The Daily Star
---- — Enthusiasm toward science, engineering and technology abounds these days among our area’s youth, as teams such as Sidney Project Lead the Way and Otsego 4-H FIRST Robotics, also known as “RoboKronos,” have been busy preparing and competing in meets in Binghamton and Troy, with robots they created.
The same kind of enthusiasm toward chemistry existed 75 years ago this month among our area high schoolers, with the beginning of what was called a “Chem Congress.”
The Oneonta Daily Star reported on Thursday, March 9, 1939, “A chemistry congress, which is a new type of educational project for this area, will be held at Oneonta high school Saturday, March 25, under the supervision of Mrs. Madeleine F. Coutant, chemistry instructor. Hartwick college will co-operate, and members of the High school Chem squad will assist.” Coutant began teaching in Oneonta in 1931.
“Students from the college and four or more high schools will give lecture demonstrations, and pupils from at least 10 other high schools will attend and take part in a discussion of the demonstrations and other matters of interest. A local amateur operator will set up a radio station and demonstrate the sending of messages to other amateurs in the community.”
Oneonta High School was then found on Academy Street, and reports didn’t mention whether the event was held in the auditorium or gymnasium, but wherever it was held it was crowded, as the first Chem Congress drew more than 350 students and teachers.
“While Mrs. Coutant … had general supervision over the program,” The Oneonta Herald reported on March 30, “the congress was almost entirely initiated, planned, and produced by the students. Keen interest was shown by the visitors, who came from as far away as Schenectady, Binghamton, Manlius, Delhi and Prattsville. Practically all vicinity high schools were represented.”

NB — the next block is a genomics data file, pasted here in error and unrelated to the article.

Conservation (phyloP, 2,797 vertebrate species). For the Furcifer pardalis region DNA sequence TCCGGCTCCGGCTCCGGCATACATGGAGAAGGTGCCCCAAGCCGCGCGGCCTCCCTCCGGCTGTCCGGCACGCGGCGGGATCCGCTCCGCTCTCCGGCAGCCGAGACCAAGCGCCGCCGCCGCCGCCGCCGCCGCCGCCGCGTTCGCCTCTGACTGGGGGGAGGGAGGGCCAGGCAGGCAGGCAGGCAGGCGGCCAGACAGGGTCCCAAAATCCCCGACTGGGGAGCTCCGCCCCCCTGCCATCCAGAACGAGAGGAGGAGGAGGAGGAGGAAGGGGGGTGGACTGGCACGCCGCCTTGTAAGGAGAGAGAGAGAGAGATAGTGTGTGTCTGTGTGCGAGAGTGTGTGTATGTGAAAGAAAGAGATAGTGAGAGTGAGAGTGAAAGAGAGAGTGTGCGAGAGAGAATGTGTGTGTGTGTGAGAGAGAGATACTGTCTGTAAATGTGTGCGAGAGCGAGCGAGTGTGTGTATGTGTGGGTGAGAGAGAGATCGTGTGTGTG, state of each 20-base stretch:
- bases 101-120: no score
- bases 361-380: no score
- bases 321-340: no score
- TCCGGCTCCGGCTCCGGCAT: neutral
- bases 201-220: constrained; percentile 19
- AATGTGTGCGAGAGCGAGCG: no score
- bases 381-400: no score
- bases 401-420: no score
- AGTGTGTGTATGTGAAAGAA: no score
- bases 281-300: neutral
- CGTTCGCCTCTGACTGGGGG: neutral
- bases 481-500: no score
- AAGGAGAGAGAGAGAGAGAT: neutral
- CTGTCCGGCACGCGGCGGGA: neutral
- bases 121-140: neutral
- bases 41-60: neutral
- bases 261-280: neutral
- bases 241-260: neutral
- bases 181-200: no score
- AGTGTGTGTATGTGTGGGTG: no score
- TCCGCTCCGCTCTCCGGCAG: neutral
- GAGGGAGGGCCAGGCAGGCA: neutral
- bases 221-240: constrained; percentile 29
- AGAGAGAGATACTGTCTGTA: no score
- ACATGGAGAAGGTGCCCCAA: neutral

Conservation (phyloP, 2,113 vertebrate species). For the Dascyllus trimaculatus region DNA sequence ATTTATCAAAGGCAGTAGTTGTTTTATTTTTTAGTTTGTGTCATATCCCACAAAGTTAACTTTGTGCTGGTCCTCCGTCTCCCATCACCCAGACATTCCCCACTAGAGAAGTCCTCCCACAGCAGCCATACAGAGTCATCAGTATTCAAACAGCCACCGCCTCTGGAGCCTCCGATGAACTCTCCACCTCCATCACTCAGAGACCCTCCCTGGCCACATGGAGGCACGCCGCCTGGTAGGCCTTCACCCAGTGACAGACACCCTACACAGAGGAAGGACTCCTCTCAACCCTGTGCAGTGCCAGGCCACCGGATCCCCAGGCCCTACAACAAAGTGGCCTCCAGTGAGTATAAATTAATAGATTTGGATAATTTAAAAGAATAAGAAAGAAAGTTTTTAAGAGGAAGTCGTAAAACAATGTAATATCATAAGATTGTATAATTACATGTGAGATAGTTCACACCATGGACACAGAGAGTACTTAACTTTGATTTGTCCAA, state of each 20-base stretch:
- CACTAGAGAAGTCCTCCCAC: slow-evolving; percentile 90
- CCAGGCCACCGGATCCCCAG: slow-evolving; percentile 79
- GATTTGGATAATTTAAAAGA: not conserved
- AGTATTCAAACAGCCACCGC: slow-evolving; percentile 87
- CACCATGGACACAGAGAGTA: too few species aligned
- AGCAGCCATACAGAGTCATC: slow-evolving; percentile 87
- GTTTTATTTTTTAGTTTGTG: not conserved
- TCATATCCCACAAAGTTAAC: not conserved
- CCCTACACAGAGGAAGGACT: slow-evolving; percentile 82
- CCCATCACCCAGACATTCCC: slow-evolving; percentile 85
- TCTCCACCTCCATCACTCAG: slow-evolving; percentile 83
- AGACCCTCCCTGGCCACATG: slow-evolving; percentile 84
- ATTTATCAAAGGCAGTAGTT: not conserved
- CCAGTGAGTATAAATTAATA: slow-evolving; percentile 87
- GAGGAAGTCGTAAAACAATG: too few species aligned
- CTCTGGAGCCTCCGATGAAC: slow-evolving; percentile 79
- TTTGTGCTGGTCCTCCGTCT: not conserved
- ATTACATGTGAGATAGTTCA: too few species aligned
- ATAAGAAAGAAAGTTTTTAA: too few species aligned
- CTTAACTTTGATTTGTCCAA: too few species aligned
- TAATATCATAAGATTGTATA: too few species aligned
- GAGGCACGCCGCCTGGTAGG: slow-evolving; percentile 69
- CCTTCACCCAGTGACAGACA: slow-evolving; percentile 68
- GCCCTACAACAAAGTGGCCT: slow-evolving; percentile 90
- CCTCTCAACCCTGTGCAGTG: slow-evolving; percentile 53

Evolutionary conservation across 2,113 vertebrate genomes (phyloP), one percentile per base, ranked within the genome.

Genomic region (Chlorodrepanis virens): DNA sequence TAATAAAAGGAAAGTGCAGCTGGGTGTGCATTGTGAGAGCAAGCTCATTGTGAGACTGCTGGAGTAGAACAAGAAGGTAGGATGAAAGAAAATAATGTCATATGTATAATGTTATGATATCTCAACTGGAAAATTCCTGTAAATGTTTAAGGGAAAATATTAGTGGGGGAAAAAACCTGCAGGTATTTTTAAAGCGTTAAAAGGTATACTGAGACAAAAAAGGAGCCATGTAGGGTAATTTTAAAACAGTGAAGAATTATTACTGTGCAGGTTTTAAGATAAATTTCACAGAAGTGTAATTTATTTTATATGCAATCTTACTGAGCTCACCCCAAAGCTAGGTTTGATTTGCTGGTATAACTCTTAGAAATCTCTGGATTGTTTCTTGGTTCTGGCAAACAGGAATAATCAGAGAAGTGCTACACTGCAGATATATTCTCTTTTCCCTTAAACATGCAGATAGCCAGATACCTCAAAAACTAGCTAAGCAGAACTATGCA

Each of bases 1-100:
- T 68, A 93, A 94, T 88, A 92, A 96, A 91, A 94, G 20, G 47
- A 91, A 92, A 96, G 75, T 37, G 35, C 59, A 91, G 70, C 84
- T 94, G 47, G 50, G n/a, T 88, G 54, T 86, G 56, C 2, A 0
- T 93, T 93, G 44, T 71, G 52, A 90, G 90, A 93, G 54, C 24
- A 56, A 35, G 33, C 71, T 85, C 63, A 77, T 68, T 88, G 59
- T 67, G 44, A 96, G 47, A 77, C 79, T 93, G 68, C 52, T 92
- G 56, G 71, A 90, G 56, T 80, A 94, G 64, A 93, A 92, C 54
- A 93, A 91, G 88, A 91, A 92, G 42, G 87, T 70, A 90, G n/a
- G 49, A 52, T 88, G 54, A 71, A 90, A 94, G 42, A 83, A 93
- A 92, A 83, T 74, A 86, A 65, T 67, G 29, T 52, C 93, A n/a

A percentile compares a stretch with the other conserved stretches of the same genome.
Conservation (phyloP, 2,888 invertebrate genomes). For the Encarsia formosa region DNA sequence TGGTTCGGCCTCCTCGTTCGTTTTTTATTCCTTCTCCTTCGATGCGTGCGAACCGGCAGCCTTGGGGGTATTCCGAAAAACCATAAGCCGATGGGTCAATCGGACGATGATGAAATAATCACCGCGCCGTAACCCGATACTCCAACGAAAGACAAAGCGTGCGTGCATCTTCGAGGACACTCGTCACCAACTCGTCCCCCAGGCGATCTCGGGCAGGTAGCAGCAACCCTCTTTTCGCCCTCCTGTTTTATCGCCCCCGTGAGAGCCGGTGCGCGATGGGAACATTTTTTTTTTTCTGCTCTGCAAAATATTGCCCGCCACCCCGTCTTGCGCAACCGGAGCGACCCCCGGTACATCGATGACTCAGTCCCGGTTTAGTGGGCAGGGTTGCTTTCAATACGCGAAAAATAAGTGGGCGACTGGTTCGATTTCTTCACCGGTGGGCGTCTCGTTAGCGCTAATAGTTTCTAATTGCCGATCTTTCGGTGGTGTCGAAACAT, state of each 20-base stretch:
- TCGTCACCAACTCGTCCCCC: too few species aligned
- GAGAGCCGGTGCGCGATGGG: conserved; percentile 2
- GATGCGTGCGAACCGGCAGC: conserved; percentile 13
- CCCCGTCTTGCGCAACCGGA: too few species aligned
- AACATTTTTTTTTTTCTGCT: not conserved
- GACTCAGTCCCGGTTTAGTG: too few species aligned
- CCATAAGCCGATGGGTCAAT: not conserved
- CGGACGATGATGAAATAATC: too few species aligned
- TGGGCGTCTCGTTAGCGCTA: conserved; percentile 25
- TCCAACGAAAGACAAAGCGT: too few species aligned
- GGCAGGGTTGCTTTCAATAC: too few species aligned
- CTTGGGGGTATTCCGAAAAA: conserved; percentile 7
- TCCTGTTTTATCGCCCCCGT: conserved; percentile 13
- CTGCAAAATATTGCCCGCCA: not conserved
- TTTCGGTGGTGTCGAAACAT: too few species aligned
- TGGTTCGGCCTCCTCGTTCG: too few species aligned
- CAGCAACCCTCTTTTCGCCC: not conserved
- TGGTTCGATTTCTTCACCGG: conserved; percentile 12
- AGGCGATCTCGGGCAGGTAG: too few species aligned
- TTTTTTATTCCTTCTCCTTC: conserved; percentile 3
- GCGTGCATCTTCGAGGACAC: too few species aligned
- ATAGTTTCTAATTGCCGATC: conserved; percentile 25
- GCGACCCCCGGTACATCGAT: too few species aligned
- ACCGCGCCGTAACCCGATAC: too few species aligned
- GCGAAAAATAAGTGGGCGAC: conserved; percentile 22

Scientific books were awarded to students who were judged to have contributed the most to the success of the first event.
“So successful was the gathering,” the Herald continued, “that Oneonta was officially designated as a scientific center to represent the American institute of the City of New York, an organization which now carries on work throughout the state, and tentative plans were laid for an all-day gathering of a similar nature next year, with other sciences, as well as chemistry, to have places on the program.”
The 1940 edition of this event was renamed to Science Congress, and moved to a later date, Saturday, April 13. Once again the OHS Chem Squad worked with Mrs. Coutant to make the event bigger and better.
It turned out to be good planning by moving the event to what was then the Oneonta Junior High building, also on Academy Street, remembered by many as the “South Building” in later years. The gymnasium had bleachers and more floor space, and it was certainly needed as nearly 500 attended the daylong event, which included a noontime luncheon served in the school’s “homemaking” building.
The Star reported on Monday, April 15, that William North White, a 14-year-old freshman at Walton High School, took the grand prize of the day.
“White’s exhibit of dyes earned him a trip to the World’s fair at New York with all expenses paid by the institute, also a day at Schenectady as guest of the General Electric Co. In the latter city he will take part in the science forum broadcast Thursday, May 2.” These programs aired on WGY radio from 1936-1949, according to Marcel Chotkowski LaFollette’s book, “Science On the Air.”
Oneonta’s Science Congress continued under Mrs. Coutant’s direction until 1952 even though she had moved on to become a professor of chemistry at Hartwick College in 1946. She took a job with the state Education Department in 1952.
Coutant was remembered for many other local contributions upon her passing away in November 1989. Among them she was one of the founders and a charter member in 1940 of the Oneonta branch of the American Association of University Women, and was executive director of the Susquehanna Manpower Corp. in Oneonta, similar to the national Job Corps.
The Science Congress remained the big feather in her career cap, as, “In 1987, Mrs. Coutant was a finalist for the Excellence and Equity in Education Award. The recommendation, sent in by the Oneonta branch of the A.A.U.W., cited her work in initiating a science congress and fair for high school students … which was later expanded to a state, national, and now international fair under the sponsorship of Science Services,” The Daily Star reported. It is known today as the Society for Science & the Public, a nonprofit member organization.
On Monday: Two plane crashes within days of each other shook the Oneonta area.
Oneonta City Historian Mark Simonson’s column appears twice weekly. On Saturdays, his column focuses on the area during the Depression and before. His Monday columns address local history after the Depression. If you have feedback or ideas about the column, write to him at The Daily Star, or email him at email@example.com. His website is www.oneontahistorian.com. His columns can be found at www.thedailystar.com/marksimonson.